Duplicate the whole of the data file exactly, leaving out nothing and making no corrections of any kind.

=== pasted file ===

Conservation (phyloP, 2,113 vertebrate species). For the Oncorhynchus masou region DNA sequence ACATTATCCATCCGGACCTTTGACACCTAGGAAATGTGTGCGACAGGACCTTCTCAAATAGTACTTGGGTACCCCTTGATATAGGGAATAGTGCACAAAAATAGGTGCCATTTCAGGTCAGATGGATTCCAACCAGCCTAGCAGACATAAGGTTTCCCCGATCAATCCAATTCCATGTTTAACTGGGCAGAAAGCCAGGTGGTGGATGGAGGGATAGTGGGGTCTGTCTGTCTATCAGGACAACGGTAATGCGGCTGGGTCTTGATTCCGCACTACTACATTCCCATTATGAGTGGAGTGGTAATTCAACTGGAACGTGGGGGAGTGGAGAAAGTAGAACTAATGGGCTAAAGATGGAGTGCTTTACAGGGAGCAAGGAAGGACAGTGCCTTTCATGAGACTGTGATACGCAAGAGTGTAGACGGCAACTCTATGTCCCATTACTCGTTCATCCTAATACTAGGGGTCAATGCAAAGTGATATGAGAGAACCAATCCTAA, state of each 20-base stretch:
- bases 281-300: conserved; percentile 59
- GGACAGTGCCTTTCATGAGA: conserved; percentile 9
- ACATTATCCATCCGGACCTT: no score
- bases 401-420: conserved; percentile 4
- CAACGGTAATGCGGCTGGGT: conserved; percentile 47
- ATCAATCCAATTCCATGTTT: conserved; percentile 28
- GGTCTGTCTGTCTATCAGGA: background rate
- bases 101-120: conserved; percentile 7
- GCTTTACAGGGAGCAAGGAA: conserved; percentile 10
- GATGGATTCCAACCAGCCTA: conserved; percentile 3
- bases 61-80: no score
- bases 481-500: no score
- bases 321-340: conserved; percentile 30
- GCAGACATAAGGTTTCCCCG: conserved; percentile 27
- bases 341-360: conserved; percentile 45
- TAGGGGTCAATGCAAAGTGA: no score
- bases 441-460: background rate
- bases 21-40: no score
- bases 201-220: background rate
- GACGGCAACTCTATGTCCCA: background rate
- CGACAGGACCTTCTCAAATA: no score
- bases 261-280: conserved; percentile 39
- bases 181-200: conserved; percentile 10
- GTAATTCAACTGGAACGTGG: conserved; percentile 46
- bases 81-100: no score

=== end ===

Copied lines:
Conservation (phyloP, 2,113 vertebrate species). For the Oncorhynchus masou region DNA sequence ACATTATCCATCCGGACCTTTGACACCTAGGAAATGTGTGCGACAGGACCTTCTCAAATAGTACTTGGGTACCCCTTGATATAGGGAATAGTGCACAAAAATAGGTGCCATTTCAGGTCAGATGGATTCCAACCAGCCTAGCAGACATAAGGTTTCCCCGATCAATCCAATTCCATGTTTAACTGGGCAGAAAGCCAGGTGGTGGATGGAGGGATAGTGGGGTCTGTCTGTCTATCAGGACAACGGTAATGCGGCTGGGTCTTGATTCCGCACTACTACATTCCCATTATGAGTGGAGTGGTAATTCAACTGGAACGTGGGGGAGTGGAGAAAGTAGAACTAATGGGCTAAAGATGGAGTGCTTTACAGGGAGCAAGGAAGGACAGTGCCTTTCATGAGACTGTGATACGCAAGAGTGTAGACGGCAACTCTATGTCCCATTACTCGTTCATCCTAATACTAGGGGTCAATGCAAAGTGATATGAGAGAACCAATCCTAA, state of each 20-base stretch:
- bases 281-300: conserved; percentile 59
- GGACAGTGCCTTTCATGAGA: conserved; percentile 9
- ACATTATCCATCCGGACCTT: no score
- bases 401-420: conserved; percentile 4
- CAACGGTAATGCGGCTGGGT: conserved; percentile 47
- ATCAATCCAATTCCATGTTT: conserved; percentile 28
- GGTCTGTCTGTCTATCAGGA: background rate
- bases 101-120: conserved; percentile 7
- GCTTTACAGGGAGCAAGGAA: conserved; percentile 10
- GATGGATTCCAACCAGCCTA: conserved; percentile 3
- bases 61-80: no score
- bases 481-500: no score
- bases 321-340: conserved; percentile 30
- GCAGACATAAGGTTTCCCCG: conserved; percentile 27
- bases 341-360: conserved; percentile 45
- TAGGGGTCAATGCAAAGTGA: no score
- bases 441-460: background rate
- bases 21-40: no score
- bases 201-220: background rate
- GACGGCAACTCTATGTCCCA: background rate
- CGACAGGACCTTCTCAAATA: no score
- bases 261-280: conserved; percentile 39
- bases 181-200: conserved; percentile 10
- GTAATTCAACTGGAACGTGG: conserved; percentile 46
- bases 81-100: no score